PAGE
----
It’s generally considered bad form to use your license to extract a commission when purchasing for your own portfolio. Let the broker keep it, and ask them to bring you deals. They sure won’t show you first if you’ve got our hand out. Selling the same–you can have your own signs if you wish , but offer the selling broker a full pop for a quicker sale. Take half if the market is really on fire.

  • #295295

    EGL Admin
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    As a new agent you start off at 50%. So if you sell a house worth $300K and the commission is 3%, you will get 1.5% and your broker gets the rest. They move you up depending on either the amount of deals you do or gross sales. Most will never give you over 80%. Usually it’s 80% tops and then take out a 6% admin fee so it’s really only 74%. There are some brokers that you pay them a flat fee and then you get over 80%.

  • #295296

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    @bainc 127974 wrote:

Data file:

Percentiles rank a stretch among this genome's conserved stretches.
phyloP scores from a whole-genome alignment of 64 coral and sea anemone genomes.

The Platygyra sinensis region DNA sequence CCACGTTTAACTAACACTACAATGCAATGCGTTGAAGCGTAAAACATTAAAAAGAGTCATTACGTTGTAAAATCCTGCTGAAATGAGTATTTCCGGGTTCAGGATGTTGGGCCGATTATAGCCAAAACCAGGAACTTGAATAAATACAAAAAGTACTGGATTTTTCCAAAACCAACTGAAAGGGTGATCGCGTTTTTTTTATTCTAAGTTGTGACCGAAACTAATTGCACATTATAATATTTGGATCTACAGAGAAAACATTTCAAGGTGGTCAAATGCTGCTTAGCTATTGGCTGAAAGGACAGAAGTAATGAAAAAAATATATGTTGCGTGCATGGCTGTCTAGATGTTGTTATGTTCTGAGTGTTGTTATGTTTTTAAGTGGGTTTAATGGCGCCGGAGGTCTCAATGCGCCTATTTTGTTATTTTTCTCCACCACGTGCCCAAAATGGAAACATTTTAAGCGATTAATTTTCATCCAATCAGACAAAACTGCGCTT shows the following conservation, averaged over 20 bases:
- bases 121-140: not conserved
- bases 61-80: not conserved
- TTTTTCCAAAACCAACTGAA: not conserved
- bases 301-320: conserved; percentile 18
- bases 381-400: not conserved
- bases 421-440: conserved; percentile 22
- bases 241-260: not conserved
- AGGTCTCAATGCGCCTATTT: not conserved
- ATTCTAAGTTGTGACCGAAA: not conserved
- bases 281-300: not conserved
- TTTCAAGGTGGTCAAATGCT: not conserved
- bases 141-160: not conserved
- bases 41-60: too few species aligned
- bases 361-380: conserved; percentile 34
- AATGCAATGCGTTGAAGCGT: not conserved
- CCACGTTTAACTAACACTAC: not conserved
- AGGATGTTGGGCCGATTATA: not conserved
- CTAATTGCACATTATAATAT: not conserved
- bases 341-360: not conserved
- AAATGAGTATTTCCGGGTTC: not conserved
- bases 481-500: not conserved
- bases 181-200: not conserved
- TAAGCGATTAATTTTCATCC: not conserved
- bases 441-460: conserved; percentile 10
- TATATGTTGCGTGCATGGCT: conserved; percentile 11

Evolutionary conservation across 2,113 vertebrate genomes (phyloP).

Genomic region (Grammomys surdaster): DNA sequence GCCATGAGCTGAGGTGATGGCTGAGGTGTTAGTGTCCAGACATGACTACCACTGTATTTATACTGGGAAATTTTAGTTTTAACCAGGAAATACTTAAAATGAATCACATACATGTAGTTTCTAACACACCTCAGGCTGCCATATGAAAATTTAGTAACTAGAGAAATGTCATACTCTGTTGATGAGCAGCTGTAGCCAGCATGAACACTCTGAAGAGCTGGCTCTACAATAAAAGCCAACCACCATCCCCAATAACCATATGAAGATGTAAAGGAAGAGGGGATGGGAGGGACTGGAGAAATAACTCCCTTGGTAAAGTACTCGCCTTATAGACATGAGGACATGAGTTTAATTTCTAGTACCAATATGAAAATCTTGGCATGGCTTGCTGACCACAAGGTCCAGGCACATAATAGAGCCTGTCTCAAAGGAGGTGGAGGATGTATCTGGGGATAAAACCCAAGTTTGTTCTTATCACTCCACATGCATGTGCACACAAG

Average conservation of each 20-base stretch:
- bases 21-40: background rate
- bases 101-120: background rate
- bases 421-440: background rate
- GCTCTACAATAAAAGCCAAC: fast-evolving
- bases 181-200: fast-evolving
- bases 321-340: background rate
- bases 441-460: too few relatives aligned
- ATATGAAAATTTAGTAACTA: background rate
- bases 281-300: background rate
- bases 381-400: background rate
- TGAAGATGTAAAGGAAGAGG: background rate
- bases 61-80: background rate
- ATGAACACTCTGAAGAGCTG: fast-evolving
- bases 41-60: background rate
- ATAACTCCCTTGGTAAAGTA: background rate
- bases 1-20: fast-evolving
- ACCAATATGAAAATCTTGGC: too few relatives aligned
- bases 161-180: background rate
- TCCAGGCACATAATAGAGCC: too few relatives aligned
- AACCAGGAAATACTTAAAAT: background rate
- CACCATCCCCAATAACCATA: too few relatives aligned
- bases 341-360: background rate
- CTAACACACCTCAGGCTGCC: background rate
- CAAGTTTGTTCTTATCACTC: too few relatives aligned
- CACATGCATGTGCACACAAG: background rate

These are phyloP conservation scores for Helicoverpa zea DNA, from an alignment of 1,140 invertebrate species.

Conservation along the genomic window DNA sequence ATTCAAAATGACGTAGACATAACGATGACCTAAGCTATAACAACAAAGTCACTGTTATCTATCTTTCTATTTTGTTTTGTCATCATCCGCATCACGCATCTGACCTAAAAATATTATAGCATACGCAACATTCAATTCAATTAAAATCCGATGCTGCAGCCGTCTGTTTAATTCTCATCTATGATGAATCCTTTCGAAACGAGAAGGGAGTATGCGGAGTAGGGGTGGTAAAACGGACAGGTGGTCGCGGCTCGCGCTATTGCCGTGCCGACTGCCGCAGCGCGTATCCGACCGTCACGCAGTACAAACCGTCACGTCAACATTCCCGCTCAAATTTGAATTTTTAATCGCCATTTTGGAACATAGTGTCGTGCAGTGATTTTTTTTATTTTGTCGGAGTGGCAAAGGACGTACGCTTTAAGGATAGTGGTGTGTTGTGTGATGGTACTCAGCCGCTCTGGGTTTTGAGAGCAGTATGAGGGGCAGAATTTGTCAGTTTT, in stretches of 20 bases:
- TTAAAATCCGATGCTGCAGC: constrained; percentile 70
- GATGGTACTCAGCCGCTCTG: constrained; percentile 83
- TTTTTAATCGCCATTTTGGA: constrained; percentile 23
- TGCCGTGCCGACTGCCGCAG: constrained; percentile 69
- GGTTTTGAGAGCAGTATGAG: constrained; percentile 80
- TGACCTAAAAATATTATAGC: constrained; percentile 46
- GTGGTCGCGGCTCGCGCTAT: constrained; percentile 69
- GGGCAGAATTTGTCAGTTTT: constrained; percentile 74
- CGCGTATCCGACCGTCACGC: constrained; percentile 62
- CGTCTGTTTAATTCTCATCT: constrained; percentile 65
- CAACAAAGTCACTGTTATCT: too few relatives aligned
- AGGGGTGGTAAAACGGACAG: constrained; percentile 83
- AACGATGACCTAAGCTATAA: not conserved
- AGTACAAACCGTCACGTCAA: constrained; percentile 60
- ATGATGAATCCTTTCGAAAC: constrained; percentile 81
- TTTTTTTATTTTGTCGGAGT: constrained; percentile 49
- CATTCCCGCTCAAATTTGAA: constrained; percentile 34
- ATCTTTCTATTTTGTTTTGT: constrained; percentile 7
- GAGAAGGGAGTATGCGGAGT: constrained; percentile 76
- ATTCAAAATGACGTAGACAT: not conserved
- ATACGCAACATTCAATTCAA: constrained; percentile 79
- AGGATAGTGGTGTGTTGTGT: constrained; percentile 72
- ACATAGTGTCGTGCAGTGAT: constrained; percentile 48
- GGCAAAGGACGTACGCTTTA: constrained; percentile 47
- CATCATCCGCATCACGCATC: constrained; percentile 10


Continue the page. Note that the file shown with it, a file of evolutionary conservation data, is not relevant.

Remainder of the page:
Licensed to sell to keep an additional 2 1/2% commission on each buy and sell but you could be right about liability sucking up those savings. Just thinking out loud.

    You’ll never that back. As a new agent you would get 1.5% back. You don’t have to get licensed to sell, but you can’t list it on MLS if you don’t. Trying to sell for sale by owner is possible but that’s another can of worms.

  • #295329

    Bainc
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    Interesting info. I haven’t completely vetted the process and looks like it might not be worth the savings.

  • #295297

    EGL Admin
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    The yearly fees to belong to the SAR is about $700. If you want to list homes you have to belong to metrolist and that is about $145 a quarter. Your broker takes care of the E & O insurance, but you would still need some type of liability insurance yourself.

  • #295314

    CJay916
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    @EGL Admin 127986 wrote:

    The yearly fees to belong to the SAR is about $700. If you want to list homes you have to belong to metrolist and that is about $145 a quarter. Your broker takes care of the E & O insurance, but you would still need some type of liability insurance yourself.